April 2019

Photographing interiors

Gordon Moon Suites

I have spent many years, one way or another, dealing with property – from Commercial Property to Facilities Management. I am delighted now to also be photographing properties. For me interiors are particularly rewarding and at times, challenging. Composition is one aspect but this can be for nought if I have not managed the lighting. Balancing artificial light with natural light is tricky because they create different colour castes – they have different colour temperatures.

Courtesy of PLM

I often work for a local estate and lettings agency, PLM in Bolton. This allows me the opportunity to work with a variety of properties from modest to less modest! I have developed a “feel” for whether a property will photograph-well. This is often not just based upon the volume of space I have to work within but more about the characteristics of the space itself. Naturally if the vendor has put some effort into providing a tidy and uncluttered environment, it can be easier for me to see the wood for the trees. The most challenging shots are in new or unfurnished properties. These require potential buyers to use their own imaginations, something many of us simply can’t easily manage. As a real-estate photographer I work with my clients, Marilena and Alison, to attempt to create a “story” wherever possible.

Gordon Moon Suites

One of my more recent clients, Gordon Moon Suites, has been refurbishing town-centre, above-retail, accommodation. I was invited to capture the sense of space and create stylish-images that supported “life-style” living in fully-inclusive, managed flats. Customers can rent these apartments for a weekend or longer and be located in the town-centre. As well as creating images that showed-off the space, it was important that I developed images that were practically informative i.e. they showed the scope and whereabouts of the flat’s facilities.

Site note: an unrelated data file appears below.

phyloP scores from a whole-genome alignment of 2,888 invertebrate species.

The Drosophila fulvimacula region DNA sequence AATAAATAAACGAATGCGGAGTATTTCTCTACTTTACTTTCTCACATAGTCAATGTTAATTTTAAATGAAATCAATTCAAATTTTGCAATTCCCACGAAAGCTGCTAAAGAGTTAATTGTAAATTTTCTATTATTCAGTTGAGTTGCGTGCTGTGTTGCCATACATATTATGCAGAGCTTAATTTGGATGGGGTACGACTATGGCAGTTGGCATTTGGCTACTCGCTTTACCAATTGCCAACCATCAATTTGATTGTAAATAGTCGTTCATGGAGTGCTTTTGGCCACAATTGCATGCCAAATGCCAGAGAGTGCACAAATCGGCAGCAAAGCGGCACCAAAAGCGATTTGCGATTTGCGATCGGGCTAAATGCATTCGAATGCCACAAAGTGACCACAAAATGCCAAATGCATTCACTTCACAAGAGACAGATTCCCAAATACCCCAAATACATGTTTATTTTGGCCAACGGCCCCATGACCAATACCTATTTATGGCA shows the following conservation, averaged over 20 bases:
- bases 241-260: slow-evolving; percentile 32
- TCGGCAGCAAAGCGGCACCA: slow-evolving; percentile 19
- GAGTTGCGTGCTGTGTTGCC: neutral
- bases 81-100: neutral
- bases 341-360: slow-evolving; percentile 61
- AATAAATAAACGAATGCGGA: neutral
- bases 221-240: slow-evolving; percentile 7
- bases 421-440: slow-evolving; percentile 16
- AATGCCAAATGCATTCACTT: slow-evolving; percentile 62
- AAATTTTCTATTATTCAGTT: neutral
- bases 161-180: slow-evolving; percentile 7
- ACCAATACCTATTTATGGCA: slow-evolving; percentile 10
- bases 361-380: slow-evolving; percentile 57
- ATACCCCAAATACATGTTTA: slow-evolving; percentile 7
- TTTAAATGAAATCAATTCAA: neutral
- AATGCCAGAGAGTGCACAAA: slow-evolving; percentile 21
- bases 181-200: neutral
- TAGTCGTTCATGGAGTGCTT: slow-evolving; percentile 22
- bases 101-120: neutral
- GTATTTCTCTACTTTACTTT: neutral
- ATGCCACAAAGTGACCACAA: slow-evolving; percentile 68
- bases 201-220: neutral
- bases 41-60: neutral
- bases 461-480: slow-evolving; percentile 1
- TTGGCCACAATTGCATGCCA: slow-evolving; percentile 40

I find that in shooting interiors in general, taking the images from just above waist-height (about 1m high) works most effectively in providing a pleasing image. As I am using a Nikon 16-35mm f4 lens at the 16mm end of things, it is vital to keep the lens horizontal. Due to the characteristics of ultra-wide lenses any deviation from the horizontal, pointing up or down will cause the increased convergence of verticals. Often an unwanted look. A good tripod can help to ensure your shooting from the horizontal. Much of lens correction is now carried out in Lightroom or other editing suites.

Got to dash as, I am just off to take some more images with PLM……next time exteriors

Andrew Bovill Photography….lots has happened since the last post

It has been number of years since my last post. Over this time I have produced more images, developed a broader client-base and have tweaked my website. Improved exposure…to the market. All-good.

Whilst expensive equipment does not make a good photographer, a certain additional confidence is gained by knowing one’s kit is flexible, fit-for-purpose and more importantly, reliable. With this in mind, I have made some investment in photographic kit.

For instance, I have stepped into the world of Profoto lighting. With the system I have chosen, I now have some amazing and very portable, lighting solutions. No more trundling cumbersome “coffins” of slow-to-set-up, mains powered, lighting units with unrelenting soft-box modifiers. It’s now all about speed, agility and simplicity. This allows me to spend more time talking to my subjects and cajoling them into portrait Nirvana….or that’s the plan.

I have also added a Nikon D810 full-frame camera to my repertoire, allowing me more shooting-power. In addition to this, a superb Nikon 85mm f1.4 portrait lens and a Nikon 24-120mm f4 “Street-sweeper”, wide-tele zoom lens. The latter is a great little lens for weddings and “lifestyle” work. It allows me, seamlessly, to dash from group-shots to discreet reportage portraits, without changing lens.

With both Nikon and Canon investing in new mirror-less, full-frame cameras why did I not jump on this new, light-weight innovation? I considered the move but upon reflection decided that size and weight improvements offered no benefit to my style of photography. The new system is impressive. For Landscape photographers such as my pal Mike Prince Landscapes, humping heavy equipment up-hill and down-dale in the Lakes is a bind. He loves his super-light Nikon Z7 system!

Now that I am new and improved, I am looking forward to increasing my photographic appeal, in other words I am looking for more work.